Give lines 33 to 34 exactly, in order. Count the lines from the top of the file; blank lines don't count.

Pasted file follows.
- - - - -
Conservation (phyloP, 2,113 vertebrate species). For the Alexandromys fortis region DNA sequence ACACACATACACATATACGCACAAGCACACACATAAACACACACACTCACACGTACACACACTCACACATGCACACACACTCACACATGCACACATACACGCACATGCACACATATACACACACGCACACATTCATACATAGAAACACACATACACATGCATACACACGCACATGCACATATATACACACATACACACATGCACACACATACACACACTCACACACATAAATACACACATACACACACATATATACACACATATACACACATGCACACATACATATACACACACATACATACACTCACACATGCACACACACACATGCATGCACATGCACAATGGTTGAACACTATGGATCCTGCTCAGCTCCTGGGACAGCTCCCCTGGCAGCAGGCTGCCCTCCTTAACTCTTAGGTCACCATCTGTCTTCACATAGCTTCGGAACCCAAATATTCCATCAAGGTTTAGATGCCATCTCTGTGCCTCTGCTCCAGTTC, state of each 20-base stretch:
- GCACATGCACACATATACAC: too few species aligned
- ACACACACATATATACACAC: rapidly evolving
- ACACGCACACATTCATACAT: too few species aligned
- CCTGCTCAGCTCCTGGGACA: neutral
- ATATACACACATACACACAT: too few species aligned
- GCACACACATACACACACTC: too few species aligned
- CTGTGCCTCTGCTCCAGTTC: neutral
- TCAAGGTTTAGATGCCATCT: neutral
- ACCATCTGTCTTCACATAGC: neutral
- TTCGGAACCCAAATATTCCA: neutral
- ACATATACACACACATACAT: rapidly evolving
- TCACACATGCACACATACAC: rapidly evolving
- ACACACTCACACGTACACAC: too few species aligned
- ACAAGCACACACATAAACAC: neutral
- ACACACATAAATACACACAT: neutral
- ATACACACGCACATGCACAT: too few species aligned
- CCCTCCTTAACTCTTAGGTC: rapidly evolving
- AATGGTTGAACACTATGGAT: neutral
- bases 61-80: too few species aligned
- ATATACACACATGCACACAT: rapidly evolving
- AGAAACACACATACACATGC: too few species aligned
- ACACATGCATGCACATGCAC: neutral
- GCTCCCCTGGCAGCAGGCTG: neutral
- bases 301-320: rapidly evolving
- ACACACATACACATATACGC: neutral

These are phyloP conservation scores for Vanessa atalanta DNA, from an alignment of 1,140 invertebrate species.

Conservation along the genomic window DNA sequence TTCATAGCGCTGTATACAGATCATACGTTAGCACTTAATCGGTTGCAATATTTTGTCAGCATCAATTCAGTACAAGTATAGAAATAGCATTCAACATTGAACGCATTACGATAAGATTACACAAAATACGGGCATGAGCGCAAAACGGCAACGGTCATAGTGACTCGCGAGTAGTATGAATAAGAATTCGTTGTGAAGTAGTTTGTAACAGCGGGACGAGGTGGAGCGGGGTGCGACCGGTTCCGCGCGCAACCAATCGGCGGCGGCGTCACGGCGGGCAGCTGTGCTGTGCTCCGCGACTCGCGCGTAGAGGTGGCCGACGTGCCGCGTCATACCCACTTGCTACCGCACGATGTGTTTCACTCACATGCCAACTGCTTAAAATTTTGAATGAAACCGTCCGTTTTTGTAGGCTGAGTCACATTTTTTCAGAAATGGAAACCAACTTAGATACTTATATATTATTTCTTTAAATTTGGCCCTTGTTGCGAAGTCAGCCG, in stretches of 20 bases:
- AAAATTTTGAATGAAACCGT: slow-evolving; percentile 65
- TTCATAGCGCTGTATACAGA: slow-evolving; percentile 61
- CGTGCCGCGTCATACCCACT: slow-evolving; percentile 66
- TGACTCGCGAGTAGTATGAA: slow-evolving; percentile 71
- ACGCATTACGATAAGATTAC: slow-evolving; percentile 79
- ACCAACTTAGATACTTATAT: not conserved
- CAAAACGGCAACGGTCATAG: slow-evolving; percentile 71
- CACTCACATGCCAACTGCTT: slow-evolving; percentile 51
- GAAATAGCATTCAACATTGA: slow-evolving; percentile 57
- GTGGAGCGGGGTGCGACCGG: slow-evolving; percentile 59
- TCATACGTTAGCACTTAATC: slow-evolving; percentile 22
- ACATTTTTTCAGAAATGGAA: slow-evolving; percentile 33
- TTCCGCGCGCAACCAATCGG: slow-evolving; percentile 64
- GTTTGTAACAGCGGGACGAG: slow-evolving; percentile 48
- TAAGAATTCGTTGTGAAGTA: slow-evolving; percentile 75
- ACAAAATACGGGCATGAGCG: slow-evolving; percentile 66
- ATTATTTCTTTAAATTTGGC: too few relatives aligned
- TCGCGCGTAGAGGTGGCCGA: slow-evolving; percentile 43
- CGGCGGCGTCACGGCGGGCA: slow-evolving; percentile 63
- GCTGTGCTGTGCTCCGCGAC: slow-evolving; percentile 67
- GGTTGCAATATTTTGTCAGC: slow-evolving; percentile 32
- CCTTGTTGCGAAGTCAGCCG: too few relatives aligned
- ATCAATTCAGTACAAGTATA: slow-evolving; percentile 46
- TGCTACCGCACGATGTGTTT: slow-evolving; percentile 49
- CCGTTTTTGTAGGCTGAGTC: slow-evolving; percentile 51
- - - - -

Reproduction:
- ACGCATTACGATAAGATTAC: slow-evolving; percentile 79
- ACCAACTTAGATACTTATAT: not conserved